In this moment something happens, I focus on the words of the song and recognize the earth-based theology at its core. As the congregation sings, my hardened heart softens and I find my self singing , the sense of divinity is palpable, I am confused, here among the trappings of organized religion I am connected to divinity.
As the service progresses it is evident that the words spoken from the minister value diversity, compassion and social justice. I am engaged, the sense that the Goddess is present is nearly ecstatic, and my confusion deepens.
As the service ends and I enjoy coffee and snacks with the membership, I am warmly greeted, informed of the many efforts the church is engaged in and made to feel welcome.
As I walk away I have one of the moments that I so cherish in my life, insight into my own preconceptions about religious identity flow from my core self. The questions are profound. For how many years have I excluded the worship practices of others from my personal practice? Why has my engagement in interfaith activities always centered on “working with” people of other faiths instead of “worshiping with” those that simply call divinity by another name?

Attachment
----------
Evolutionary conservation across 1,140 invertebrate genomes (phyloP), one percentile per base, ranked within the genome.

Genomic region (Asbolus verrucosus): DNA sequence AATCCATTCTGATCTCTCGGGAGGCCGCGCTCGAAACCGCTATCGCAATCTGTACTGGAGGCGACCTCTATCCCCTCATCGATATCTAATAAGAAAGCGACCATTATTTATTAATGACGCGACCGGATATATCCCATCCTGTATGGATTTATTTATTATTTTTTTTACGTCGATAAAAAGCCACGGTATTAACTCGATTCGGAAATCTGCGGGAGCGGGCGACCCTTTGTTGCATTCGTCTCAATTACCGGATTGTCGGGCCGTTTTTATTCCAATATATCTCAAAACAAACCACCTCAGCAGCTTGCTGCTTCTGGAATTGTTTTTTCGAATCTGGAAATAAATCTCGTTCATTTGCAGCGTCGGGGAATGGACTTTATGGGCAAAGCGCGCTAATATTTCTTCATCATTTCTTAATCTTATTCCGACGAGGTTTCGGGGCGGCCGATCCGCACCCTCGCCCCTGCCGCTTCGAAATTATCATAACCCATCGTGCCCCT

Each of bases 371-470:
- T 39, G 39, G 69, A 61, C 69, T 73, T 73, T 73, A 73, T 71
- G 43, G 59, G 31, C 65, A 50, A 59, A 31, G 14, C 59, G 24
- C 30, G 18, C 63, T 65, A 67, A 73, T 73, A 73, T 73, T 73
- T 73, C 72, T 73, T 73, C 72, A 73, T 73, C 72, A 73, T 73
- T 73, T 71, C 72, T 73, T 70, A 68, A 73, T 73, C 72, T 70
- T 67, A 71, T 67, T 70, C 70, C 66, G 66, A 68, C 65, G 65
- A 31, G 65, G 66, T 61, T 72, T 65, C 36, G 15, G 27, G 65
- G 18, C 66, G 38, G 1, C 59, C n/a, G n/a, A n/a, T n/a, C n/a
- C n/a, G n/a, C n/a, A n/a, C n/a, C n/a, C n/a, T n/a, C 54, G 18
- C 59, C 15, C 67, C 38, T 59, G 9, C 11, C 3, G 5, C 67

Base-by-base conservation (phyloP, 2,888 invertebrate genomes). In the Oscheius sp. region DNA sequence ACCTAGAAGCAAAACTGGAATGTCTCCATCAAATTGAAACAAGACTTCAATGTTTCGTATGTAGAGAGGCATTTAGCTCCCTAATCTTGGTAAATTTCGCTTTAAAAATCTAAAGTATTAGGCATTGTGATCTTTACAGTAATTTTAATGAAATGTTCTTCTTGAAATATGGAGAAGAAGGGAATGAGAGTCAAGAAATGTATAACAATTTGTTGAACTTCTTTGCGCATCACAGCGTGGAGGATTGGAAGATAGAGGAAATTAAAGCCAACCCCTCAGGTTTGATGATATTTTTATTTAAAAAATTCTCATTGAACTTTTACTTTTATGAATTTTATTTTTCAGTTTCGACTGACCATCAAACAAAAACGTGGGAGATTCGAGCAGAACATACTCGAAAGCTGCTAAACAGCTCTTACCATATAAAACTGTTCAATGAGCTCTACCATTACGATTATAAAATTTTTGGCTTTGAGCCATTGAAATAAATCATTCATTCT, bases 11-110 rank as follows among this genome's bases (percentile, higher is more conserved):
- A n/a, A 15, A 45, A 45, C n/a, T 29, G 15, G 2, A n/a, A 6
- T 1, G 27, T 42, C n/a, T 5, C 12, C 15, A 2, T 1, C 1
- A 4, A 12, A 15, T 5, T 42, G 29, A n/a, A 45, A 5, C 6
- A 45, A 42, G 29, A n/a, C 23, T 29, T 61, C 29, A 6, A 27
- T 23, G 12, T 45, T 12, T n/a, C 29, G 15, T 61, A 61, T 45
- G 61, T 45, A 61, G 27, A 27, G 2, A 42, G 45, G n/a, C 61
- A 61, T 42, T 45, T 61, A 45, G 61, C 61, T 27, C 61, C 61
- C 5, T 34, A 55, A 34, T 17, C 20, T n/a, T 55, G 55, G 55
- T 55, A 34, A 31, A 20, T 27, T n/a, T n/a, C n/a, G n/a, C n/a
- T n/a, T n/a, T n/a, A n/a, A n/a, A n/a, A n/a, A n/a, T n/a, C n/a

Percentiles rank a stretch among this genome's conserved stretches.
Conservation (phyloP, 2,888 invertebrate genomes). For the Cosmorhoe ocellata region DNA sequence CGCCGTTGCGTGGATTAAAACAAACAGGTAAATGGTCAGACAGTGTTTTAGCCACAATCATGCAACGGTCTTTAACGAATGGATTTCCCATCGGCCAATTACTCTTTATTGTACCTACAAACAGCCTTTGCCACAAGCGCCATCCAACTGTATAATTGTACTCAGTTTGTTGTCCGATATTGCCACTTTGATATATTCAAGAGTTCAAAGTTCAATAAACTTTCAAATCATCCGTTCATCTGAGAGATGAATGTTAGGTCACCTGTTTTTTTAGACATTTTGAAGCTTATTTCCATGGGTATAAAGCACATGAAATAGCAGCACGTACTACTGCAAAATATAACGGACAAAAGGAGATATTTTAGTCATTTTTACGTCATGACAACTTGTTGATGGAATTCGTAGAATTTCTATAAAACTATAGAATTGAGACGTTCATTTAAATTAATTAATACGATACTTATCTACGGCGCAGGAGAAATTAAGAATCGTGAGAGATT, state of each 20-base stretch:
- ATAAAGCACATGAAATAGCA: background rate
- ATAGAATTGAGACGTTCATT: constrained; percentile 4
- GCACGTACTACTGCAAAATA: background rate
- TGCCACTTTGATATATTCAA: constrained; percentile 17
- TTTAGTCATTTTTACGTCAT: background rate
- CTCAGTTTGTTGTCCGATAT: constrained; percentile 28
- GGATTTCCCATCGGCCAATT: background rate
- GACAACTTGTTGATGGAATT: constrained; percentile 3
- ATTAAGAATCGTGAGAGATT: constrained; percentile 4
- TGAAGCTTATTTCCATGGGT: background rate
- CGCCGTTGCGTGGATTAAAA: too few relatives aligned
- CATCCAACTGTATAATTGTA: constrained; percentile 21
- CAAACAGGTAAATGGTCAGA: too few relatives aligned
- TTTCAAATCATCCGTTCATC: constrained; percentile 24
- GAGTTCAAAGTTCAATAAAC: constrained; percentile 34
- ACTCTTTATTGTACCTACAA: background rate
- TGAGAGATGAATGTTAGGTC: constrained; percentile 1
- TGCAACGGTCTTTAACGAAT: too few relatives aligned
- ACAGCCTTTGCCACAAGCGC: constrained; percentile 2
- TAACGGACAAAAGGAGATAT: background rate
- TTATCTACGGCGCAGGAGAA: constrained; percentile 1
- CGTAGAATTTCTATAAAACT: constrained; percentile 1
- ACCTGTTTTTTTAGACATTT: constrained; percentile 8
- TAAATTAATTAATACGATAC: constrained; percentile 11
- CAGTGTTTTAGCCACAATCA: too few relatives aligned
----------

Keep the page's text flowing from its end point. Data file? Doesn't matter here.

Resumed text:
After a number of services I now feel part of this church, something I thought I would never say. I cherish my Pagan circles but I will no longer see exclusivity of sacred space as a refuge but rather an artificial construct erected by my own desire to establish a self-limiting religious identity. Secretly in my heart I consider the entire congregation I have joined as “Secret Pagans” embracing divinity with the same fervor and focus on social justice, as do I. They simply have a different vocabulary for celebrating all that I hold sacred.
Today I embrace both may Pagan identity and my membership in the UU church. It has always been my belief that all paths lead to divinity, I was just never aware how walking more than one path at a time can so clarify the divine's intention to hold all humanity as sacred.
Saturday, May 16, 2015
Recently I posted an opinion on a Face Book post that expressed my solidarity with the movement to hold police accountable for their actions. Immediately an individual responded that I should “preach elsewhere”. The following thread made it clear that some in our community feel that of you advocate for police accountability you are anti police.